(AFP) -- As the United Arab Emirates welcomes Pope Francis, head of the Catholic Church, next week, it sends "a message of love and peace to the entire world," according to the head of the Syriac Orthodox Church in the UAE.
"The visit shows that the UAE embraces pluralism and diversity within its community and is the ideal place to host a meeting of civilisations and religions," Archbishop Mor Bartholomaeus Nathaniel Youssef told the Emirates News Agency, WAM.
The Archbishop is head of the Patriarchal Vicariate for the UAE and the Arab states of the Gulf of the Syriac Orthodox Patrriarchate of Antioch and All the East, one of the Oriental Orthodox churches.
The visit by Pope Francis, he said, "is very important and has many dimensions. It would not be taking place if both the visitor and his hosts did not share the spirit of tolerance, compassion and acceptance, regardless of their differences."
The underlying message of the visit, he added, "is that religions seek to serve mankind and to advance it, not to harm it."
Referring to the declaration of 2019 as the Year of Tolerance in the UAE, Archbishop Bartholomaeus noted that "this country has always taken this approach for many centuries, long before the establishment of the federation in 1971. Its history is full of examples of peaceful co-existence between Christians and Muslims, as shown by the discovery of a 7th Century AD Syriac monastery on Sir Bani Yas island. This shows that people of both faiths have always lived here in harmony."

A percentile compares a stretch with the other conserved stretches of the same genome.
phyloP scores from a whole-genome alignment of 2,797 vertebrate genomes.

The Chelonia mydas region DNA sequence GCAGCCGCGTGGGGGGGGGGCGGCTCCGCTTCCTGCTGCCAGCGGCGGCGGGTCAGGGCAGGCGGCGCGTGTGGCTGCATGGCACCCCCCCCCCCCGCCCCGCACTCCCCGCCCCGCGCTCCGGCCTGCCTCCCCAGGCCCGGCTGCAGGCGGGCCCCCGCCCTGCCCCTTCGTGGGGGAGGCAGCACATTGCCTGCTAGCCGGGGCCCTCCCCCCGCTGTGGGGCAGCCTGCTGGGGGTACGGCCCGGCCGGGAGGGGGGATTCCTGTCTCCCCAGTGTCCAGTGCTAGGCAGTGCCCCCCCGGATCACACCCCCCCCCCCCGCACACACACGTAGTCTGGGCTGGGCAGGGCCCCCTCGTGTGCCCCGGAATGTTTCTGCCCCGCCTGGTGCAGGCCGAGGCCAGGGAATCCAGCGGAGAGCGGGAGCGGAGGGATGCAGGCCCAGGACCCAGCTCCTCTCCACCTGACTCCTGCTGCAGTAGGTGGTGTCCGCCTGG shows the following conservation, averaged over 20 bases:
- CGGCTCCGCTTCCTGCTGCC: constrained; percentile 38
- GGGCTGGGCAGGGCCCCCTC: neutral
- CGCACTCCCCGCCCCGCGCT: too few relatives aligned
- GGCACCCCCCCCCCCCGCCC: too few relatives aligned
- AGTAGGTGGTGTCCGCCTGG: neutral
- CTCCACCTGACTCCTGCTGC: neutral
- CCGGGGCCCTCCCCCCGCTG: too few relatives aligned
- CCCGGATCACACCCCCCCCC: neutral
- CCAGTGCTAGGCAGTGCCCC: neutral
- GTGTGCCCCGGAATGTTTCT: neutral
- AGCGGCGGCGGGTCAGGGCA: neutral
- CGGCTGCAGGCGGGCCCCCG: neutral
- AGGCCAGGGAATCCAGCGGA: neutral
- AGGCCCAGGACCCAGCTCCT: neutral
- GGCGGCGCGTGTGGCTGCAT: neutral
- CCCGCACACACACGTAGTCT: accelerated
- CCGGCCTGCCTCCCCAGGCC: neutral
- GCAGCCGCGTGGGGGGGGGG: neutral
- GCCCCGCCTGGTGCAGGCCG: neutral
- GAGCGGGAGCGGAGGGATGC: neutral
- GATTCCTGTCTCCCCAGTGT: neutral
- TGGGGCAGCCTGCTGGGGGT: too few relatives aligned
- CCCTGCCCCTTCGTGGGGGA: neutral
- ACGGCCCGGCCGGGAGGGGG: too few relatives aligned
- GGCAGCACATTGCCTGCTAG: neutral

The invitation extended to the Pope by the UAE, he continued, provides a way "to highlight its message as a tolerant country, which is home to many cultures, religions and sects. It will help to correct the wrong perceptions about moderate Islam, which rejects all extremist ideas."
That is particularly important, he noted, "in the light of the growing Islamophobia in some Western communities towards Arab and Islamic communities."
The Archbishop went on to express the hope that the visit by Pope Francis will help to draw attention to what he described as "the barbaric practices" from which Christians have suffered in parts of the Arab world, as a result of the actions of extremist groups such as Daesh.
"This is a dark part of our history that will never be erased. History will also remember those who supported them and stood by them in the face of evil," he added.
Though small, numbering around 5,000 families, the Syriac Orthodox community in the UAE is diverse in origin. It dates back to the late 1960s, when many Malayalam-speaking Syriac Christian families came from Kerala, India.
They were followed in the 1970s by other members of the Church from the Arab countries of the Middle East as well as by people of Middle Eastern origin who spoke Syriac and Arabic from Europe, the United States and Australia. In recent years, the community has grown because of the arrival of people seeking refuge from the conflicts in Iraq and Syria.